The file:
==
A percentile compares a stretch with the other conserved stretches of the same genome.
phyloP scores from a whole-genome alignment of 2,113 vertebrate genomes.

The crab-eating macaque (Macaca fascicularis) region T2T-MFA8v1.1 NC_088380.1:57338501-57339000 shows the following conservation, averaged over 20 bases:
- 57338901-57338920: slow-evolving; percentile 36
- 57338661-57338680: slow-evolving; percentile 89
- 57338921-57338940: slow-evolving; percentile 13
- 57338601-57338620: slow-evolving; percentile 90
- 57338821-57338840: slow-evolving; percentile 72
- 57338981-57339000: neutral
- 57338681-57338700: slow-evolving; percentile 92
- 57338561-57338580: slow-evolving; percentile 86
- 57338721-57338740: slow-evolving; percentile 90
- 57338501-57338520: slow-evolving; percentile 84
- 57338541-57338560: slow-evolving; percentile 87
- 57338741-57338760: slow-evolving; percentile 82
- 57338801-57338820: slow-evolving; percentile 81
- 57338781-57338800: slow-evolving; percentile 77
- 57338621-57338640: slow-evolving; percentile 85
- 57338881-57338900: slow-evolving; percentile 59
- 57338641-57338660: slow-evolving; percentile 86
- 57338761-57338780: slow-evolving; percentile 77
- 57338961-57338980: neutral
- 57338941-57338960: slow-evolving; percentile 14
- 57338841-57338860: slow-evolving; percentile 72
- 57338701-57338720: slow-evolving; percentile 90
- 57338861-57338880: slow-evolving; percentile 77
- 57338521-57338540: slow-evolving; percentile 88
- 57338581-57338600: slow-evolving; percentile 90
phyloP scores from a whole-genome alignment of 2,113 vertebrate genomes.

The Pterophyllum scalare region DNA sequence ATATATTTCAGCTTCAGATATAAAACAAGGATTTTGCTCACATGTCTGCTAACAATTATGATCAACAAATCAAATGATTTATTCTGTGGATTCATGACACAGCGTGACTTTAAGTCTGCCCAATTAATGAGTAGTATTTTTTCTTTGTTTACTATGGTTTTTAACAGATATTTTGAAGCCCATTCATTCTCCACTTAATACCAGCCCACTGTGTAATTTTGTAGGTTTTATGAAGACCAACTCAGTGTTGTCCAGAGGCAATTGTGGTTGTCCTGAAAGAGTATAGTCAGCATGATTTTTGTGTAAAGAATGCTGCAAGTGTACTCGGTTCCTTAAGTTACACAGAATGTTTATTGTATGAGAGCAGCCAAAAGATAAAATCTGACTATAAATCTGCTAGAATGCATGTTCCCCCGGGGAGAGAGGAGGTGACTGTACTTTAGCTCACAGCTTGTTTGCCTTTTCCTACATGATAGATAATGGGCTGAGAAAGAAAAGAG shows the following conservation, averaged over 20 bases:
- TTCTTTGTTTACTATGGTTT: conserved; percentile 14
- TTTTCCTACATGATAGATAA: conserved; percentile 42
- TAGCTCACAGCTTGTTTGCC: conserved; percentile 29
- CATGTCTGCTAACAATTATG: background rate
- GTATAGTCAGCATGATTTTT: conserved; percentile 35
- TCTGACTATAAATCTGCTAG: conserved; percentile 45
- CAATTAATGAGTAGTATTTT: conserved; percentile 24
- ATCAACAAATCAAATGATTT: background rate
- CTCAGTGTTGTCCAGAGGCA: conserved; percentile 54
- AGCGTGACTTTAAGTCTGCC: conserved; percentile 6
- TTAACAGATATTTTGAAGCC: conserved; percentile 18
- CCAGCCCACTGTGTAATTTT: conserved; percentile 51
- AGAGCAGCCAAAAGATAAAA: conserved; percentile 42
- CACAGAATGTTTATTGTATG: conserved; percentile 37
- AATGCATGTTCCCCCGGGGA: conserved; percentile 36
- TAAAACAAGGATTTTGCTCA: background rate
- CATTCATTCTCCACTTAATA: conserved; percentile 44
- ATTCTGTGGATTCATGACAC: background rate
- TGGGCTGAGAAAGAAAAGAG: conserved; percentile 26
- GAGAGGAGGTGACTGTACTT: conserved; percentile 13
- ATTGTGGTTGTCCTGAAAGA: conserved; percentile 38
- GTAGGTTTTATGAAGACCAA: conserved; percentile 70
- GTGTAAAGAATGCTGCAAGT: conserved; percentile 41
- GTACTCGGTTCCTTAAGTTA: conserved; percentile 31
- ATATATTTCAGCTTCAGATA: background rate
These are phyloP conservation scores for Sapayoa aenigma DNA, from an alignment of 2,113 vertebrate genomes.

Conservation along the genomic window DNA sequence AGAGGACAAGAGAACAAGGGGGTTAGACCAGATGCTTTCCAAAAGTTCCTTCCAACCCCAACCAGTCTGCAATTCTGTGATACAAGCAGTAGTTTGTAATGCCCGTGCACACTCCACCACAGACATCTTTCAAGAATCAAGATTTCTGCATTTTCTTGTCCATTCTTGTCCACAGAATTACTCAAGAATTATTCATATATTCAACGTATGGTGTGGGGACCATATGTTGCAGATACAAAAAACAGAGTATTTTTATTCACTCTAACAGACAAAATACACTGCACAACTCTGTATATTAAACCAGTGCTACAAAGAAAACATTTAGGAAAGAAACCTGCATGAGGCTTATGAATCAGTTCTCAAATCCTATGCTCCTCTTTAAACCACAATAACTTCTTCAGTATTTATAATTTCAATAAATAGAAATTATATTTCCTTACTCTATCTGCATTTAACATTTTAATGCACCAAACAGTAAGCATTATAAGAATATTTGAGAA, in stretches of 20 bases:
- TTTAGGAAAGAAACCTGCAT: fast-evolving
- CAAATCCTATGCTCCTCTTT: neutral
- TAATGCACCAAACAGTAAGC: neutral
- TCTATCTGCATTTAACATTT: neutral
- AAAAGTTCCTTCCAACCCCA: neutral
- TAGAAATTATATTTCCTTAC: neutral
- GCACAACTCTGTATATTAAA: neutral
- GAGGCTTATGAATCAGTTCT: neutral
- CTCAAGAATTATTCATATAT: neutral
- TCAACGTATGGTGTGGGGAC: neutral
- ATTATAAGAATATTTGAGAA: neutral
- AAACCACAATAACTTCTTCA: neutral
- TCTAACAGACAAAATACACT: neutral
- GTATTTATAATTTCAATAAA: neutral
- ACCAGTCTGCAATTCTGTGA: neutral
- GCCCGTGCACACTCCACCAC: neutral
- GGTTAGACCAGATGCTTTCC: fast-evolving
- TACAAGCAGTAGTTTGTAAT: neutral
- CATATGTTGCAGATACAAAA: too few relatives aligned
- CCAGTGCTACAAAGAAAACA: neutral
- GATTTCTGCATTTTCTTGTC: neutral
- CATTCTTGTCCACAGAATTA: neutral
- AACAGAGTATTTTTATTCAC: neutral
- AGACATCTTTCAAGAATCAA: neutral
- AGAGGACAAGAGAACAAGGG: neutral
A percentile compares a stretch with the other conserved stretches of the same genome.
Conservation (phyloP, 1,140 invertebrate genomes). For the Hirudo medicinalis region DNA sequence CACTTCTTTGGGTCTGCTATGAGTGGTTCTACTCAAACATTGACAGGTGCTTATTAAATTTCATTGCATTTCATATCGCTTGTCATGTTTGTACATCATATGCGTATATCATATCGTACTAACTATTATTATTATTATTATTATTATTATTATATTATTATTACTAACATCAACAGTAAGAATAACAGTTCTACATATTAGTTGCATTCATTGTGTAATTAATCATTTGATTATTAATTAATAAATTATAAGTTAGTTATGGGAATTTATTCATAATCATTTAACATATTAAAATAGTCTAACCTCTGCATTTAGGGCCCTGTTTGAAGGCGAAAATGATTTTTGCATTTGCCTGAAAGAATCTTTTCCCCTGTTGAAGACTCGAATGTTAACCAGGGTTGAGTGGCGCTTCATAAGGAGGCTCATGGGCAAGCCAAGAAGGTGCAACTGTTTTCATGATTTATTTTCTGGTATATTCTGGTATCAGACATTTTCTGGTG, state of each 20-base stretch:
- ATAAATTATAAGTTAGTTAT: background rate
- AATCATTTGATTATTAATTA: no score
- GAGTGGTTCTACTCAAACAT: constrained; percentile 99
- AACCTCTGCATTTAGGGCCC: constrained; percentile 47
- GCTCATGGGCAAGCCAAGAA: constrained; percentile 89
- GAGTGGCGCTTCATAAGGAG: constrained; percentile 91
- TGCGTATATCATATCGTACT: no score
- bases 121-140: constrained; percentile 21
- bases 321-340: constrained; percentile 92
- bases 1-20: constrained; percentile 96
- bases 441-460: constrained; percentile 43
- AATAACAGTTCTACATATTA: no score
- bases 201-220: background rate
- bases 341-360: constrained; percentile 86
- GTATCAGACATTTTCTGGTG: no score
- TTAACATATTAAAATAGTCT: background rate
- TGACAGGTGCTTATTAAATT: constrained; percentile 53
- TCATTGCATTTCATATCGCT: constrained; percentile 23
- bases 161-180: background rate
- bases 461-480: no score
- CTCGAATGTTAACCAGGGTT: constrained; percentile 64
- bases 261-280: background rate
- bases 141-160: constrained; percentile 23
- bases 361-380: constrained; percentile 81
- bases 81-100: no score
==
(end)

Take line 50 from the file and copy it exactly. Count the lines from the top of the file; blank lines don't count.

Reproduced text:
- GAGAGGAGGTGACTGTACTT: conserved; percentile 13